In the meantime, some of the article's former advocates have withdrawn their support, and others are on the fence. Those software industry supporters that remain in favor of the draft contend that any changes to address the concerns of consumers, lenders and other interests will defeat Article 2B because licensers will reject any such amendments.
What went wrong, and what should software and information service vendors and consumers expect?
A Uniform Commercial Code is supposed to clarify the legal environment for commercial transactions, expand commerce by increasing the uniformity and predictability of law among the states, and provide default rules for those cases where the parties fail to cover a point of dispute in their contracts.
The UCC's Article 2 governs the sale of goods and has been part of the commercial legal landscape for many years. While the sale of software products arguably has been subject to Article 2, it hasn't covered licensing of information products and services. The Article 2B project was initiated to try to develop a uniform code that would cover software and information product and services licensing.
The result, as it stands today, is a confused, occasionally contradictory mix of concepts derived from the law of the sale of goods; software and information licensing practices developed in decades of effort by lawyers for software developers, motion picture studios and book publishers to enhance the interests of their clients; and occasional concessions to consumer advocates who charged that earlier drafts of the article were weighted too heavily against licensees.
The draft is far from a simple, clear statement of accepted principles of commercial law. It chooses sides in contentious areas of legal debate and invites conflict with federal patent and copyright law. Most important, it would change the law in several critical areas.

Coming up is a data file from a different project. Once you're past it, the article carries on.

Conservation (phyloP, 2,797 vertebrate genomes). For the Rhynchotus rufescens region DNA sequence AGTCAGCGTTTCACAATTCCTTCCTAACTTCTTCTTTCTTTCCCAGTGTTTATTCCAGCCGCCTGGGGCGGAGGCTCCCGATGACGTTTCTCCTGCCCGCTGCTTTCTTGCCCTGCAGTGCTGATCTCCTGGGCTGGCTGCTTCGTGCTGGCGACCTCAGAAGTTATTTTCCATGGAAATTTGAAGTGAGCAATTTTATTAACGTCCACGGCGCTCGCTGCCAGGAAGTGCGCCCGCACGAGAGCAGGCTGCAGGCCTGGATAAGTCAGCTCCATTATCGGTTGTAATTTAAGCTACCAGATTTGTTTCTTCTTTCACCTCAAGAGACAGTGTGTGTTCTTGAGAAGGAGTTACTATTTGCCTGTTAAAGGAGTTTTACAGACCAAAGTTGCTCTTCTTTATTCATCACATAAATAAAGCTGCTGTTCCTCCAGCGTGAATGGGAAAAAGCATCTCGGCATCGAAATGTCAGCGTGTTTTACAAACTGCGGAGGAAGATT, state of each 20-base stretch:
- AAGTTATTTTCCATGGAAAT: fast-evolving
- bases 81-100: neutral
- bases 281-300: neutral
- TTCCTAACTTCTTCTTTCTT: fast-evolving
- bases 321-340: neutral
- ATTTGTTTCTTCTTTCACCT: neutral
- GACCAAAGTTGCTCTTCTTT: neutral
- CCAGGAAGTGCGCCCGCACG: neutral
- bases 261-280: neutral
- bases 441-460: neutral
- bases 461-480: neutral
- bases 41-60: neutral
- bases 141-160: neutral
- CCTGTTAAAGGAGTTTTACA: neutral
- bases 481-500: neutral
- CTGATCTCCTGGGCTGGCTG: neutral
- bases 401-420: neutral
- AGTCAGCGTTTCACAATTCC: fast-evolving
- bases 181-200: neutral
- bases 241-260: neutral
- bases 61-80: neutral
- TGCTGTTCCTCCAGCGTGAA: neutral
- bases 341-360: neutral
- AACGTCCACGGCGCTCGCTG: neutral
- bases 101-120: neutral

One hot area of legal debate has been the enforceability of shrink-wrap or "click-wrap" software licenses, especially in cases where the buyer was not even aware of the terms of the license when he made the purchase. The draft clearly comes down in favor of the enforceability of such license agreements, but provides that if the buyer in a so-called "mass market" transaction immediately returns the software after he has a chance to read the agreement, he can obtain a refund.
Another area of debate involves the extent to which software and information vendors can maintain restrictions on using licensed property that exceed the protections offered by federal copyright and patent law.
Federal law does not grant licensers unlimited control over their intellectual property; it balances their rights with the interests of licensees and society as a whole to use the property. Article 2B would purport to give licensers greater control over the "downstream" use of their software or information, to such a degree that these private rights
would become equivalent to or exceed copyrights.
One apparently mundane detail that will have great economic significance involves the freedom of a licenser, particularly of a mass market product or a product or service sold through electronic commerce, to name the forum where disputes may be brought. The ability to require buyers to resolve disputes in a distant forum can be a overwhelming advantage to the seller.
These problems will not be easily resolved. The 2B drafting committee has worked four years to produce the draft. A vote was deferred last summer to give the committee another year to refine it. Another year of effort and several contentious drafting meetings later, the draft is no closer to approval. Some participants suggest it may languish so long that the effort will be effectively abandoned.
More likely, the ambitious scope of Article 2B will be narrowed and efforts will be made to sidestep some of the more intractable issues. Even if the resulting article does not cover every licensing issue, and even if it is not uniformly adopted by state legislatures, it will be used by courts struggling with new situations as a guide to accepted principles of commercial law.
Jonathan T. Cain chairs the Technology Practice Group of Mays & Valentine LLP, McLean, Va. His e-mail address is email@example.com.